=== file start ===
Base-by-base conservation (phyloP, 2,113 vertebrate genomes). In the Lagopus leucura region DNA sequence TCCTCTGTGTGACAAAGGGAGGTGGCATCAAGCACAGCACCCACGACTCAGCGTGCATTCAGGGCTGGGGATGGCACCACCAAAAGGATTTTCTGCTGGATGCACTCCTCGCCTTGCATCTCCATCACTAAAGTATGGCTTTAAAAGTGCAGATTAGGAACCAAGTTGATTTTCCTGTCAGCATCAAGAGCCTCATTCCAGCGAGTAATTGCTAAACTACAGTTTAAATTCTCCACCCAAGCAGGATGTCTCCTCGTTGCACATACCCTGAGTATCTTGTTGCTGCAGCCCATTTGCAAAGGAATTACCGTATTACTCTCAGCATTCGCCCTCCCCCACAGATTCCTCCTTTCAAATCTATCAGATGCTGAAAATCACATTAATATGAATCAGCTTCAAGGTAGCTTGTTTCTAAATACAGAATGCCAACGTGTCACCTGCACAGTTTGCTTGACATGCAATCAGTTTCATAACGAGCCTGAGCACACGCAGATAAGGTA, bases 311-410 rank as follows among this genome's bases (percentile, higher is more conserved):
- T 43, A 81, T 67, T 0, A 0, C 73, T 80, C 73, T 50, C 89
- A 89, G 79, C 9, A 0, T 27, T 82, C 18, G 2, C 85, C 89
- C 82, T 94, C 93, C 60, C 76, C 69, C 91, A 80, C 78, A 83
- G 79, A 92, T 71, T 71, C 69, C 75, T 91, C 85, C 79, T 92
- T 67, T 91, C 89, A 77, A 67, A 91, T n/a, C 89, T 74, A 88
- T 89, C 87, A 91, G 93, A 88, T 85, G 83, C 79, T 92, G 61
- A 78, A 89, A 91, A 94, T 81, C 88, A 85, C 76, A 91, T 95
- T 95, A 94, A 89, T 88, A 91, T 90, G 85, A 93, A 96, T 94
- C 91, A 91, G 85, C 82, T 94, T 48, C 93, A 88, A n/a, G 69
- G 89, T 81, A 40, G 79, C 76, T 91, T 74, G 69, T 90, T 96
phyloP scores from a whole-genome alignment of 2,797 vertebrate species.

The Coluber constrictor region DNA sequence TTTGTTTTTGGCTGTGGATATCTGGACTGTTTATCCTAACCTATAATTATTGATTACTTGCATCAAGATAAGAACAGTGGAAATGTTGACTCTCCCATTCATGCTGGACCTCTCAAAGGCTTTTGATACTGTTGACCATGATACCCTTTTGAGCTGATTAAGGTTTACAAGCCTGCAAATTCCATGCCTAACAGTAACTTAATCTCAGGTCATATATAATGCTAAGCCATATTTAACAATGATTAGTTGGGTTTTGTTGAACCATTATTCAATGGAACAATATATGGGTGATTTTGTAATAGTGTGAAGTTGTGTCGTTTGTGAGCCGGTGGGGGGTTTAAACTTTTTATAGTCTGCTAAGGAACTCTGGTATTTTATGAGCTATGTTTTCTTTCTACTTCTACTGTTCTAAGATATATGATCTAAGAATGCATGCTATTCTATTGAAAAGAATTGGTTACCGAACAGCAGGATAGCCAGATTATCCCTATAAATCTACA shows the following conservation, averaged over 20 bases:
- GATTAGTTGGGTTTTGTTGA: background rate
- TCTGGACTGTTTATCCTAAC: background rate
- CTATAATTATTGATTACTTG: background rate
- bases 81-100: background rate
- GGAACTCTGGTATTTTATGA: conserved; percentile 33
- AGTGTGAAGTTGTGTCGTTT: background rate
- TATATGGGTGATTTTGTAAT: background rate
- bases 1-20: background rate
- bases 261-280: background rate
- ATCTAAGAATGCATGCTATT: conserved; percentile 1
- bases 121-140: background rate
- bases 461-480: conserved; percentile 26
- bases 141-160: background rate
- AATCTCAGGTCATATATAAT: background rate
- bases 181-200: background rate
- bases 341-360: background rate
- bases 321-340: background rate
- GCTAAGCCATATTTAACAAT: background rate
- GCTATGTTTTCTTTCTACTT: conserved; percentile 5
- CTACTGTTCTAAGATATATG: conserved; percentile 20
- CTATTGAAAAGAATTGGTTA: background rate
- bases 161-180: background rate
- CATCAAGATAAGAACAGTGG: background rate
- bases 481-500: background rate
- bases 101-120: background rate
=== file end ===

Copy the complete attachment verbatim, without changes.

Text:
Base-by-base conservation (phyloP, 2,113 vertebrate genomes). In the Lagopus leucura region DNA sequence TCCTCTGTGTGACAAAGGGAGGTGGCATCAAGCACAGCACCCACGACTCAGCGTGCATTCAGGGCTGGGGATGGCACCACCAAAAGGATTTTCTGCTGGATGCACTCCTCGCCTTGCATCTCCATCACTAAAGTATGGCTTTAAAAGTGCAGATTAGGAACCAAGTTGATTTTCCTGTCAGCATCAAGAGCCTCATTCCAGCGAGTAATTGCTAAACTACAGTTTAAATTCTCCACCCAAGCAGGATGTCTCCTCGTTGCACATACCCTGAGTATCTTGTTGCTGCAGCCCATTTGCAAAGGAATTACCGTATTACTCTCAGCATTCGCCCTCCCCCACAGATTCCTCCTTTCAAATCTATCAGATGCTGAAAATCACATTAATATGAATCAGCTTCAAGGTAGCTTGTTTCTAAATACAGAATGCCAACGTGTCACCTGCACAGTTTGCTTGACATGCAATCAGTTTCATAACGAGCCTGAGCACACGCAGATAAGGTA, bases 311-410 rank as follows among this genome's bases (percentile, higher is more conserved):
- T 43, A 81, T 67, T 0, A 0, C 73, T 80, C 73, T 50, C 89
- A 89, G 79, C 9, A 0, T 27, T 82, C 18, G 2, C 85, C 89
- C 82, T 94, C 93, C 60, C 76, C 69, C 91, A 80, C 78, A 83
- G 79, A 92, T 71, T 71, C 69, C 75, T 91, C 85, C 79, T 92
- T 67, T 91, C 89, A 77, A 67, A 91, T n/a, C 89, T 74, A 88
- T 89, C 87, A 91, G 93, A 88, T 85, G 83, C 79, T 92, G 61
- A 78, A 89, A 91, A 94, T 81, C 88, A 85, C 76, A 91, T 95
- T 95, A 94, A 89, T 88, A 91, T 90, G 85, A 93, A 96, T 94
- C 91, A 91, G 85, C 82, T 94, T 48, C 93, A 88, A n/a, G 69
- G 89, T 81, A 40, G 79, C 76, T 91, T 74, G 69, T 90, T 96
phyloP scores from a whole-genome alignment of 2,797 vertebrate species.

The Coluber constrictor region DNA sequence TTTGTTTTTGGCTGTGGATATCTGGACTGTTTATCCTAACCTATAATTATTGATTACTTGCATCAAGATAAGAACAGTGGAAATGTTGACTCTCCCATTCATGCTGGACCTCTCAAAGGCTTTTGATACTGTTGACCATGATACCCTTTTGAGCTGATTAAGGTTTACAAGCCTGCAAATTCCATGCCTAACAGTAACTTAATCTCAGGTCATATATAATGCTAAGCCATATTTAACAATGATTAGTTGGGTTTTGTTGAACCATTATTCAATGGAACAATATATGGGTGATTTTGTAATAGTGTGAAGTTGTGTCGTTTGTGAGCCGGTGGGGGGTTTAAACTTTTTATAGTCTGCTAAGGAACTCTGGTATTTTATGAGCTATGTTTTCTTTCTACTTCTACTGTTCTAAGATATATGATCTAAGAATGCATGCTATTCTATTGAAAAGAATTGGTTACCGAACAGCAGGATAGCCAGATTATCCCTATAAATCTACA shows the following conservation, averaged over 20 bases:
- GATTAGTTGGGTTTTGTTGA: background rate
- TCTGGACTGTTTATCCTAAC: background rate
- CTATAATTATTGATTACTTG: background rate
- bases 81-100: background rate
- GGAACTCTGGTATTTTATGA: conserved; percentile 33
- AGTGTGAAGTTGTGTCGTTT: background rate
- TATATGGGTGATTTTGTAAT: background rate
- bases 1-20: background rate
- bases 261-280: background rate
- ATCTAAGAATGCATGCTATT: conserved; percentile 1
- bases 121-140: background rate
- bases 461-480: conserved; percentile 26
- bases 141-160: background rate
- AATCTCAGGTCATATATAAT: background rate
- bases 181-200: background rate
- bases 341-360: background rate
- bases 321-340: background rate
- GCTAAGCCATATTTAACAAT: background rate
- GCTATGTTTTCTTTCTACTT: conserved; percentile 5
- CTACTGTTCTAAGATATATG: conserved; percentile 20
- CTATTGAAAAGAATTGGTTA: background rate
- bases 161-180: background rate
- CATCAAGATAAGAACAGTGG: background rate
- bases 481-500: background rate
- bases 101-120: background rate